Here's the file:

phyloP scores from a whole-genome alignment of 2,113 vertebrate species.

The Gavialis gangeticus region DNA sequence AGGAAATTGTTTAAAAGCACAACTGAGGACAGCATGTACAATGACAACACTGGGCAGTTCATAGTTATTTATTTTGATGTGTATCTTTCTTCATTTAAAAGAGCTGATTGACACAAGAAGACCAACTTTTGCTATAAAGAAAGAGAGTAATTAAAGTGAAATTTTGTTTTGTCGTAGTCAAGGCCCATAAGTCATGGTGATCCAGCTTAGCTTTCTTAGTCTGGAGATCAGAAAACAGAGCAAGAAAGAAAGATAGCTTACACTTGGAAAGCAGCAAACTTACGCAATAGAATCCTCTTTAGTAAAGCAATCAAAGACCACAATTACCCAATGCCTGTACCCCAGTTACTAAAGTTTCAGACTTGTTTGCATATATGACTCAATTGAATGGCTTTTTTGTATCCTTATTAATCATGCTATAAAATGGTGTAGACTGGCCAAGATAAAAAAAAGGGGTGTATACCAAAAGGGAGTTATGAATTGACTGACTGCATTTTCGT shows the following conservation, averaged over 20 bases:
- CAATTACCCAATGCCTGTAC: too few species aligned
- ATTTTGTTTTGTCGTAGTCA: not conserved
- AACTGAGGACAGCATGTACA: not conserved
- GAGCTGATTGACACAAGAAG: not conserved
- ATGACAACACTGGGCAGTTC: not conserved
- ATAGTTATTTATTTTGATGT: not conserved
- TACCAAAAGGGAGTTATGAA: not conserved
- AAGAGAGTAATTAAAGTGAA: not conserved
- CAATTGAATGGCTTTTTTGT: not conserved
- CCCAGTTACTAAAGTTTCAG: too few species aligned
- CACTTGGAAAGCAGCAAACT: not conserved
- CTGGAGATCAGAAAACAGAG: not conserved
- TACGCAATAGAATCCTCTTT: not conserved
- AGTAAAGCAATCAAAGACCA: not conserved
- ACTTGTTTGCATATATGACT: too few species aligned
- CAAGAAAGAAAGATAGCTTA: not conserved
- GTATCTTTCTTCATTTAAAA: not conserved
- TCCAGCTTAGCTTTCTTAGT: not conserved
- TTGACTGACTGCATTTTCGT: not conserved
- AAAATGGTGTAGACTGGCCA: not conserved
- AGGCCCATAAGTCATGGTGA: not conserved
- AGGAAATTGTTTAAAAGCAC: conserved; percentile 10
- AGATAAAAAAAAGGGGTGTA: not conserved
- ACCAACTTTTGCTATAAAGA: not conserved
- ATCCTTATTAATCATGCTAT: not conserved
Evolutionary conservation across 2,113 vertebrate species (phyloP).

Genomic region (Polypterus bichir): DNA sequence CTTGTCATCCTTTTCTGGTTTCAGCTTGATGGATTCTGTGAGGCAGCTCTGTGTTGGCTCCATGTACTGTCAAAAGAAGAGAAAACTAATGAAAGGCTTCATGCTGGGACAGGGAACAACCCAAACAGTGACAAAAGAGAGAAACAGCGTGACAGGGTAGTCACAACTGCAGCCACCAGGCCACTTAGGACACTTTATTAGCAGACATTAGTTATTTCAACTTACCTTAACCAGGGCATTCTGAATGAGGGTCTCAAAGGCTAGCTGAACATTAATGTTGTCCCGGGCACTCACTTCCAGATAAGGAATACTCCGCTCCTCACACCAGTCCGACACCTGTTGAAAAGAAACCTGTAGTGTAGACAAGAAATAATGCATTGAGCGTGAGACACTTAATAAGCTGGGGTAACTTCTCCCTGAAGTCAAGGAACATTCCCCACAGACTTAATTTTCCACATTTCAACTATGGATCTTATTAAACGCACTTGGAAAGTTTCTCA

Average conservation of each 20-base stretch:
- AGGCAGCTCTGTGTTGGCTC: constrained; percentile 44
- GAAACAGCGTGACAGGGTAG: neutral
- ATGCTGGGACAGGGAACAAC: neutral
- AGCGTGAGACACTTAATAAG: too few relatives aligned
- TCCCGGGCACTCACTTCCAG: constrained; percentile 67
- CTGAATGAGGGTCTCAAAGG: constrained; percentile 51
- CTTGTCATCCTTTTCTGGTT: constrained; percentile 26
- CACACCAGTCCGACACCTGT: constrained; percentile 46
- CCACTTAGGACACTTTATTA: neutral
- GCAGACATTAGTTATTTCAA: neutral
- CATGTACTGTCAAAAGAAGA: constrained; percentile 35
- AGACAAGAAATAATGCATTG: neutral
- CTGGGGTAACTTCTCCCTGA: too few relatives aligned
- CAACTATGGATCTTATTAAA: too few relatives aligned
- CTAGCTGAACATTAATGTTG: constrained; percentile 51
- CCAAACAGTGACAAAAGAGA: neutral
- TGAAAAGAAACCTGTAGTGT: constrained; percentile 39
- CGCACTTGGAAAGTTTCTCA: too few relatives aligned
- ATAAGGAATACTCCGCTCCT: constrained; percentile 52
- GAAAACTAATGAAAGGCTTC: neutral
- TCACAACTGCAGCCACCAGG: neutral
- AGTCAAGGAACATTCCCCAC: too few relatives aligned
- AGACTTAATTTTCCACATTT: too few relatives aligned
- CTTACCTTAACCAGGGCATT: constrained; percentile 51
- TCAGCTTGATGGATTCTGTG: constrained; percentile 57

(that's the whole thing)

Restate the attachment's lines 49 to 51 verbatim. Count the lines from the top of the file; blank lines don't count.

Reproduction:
- ATAAGGAATACTCCGCTCCT: constrained; percentile 52
- GAAAACTAATGAAAGGCTTC: neutral
- TCACAACTGCAGCCACCAGG: neutral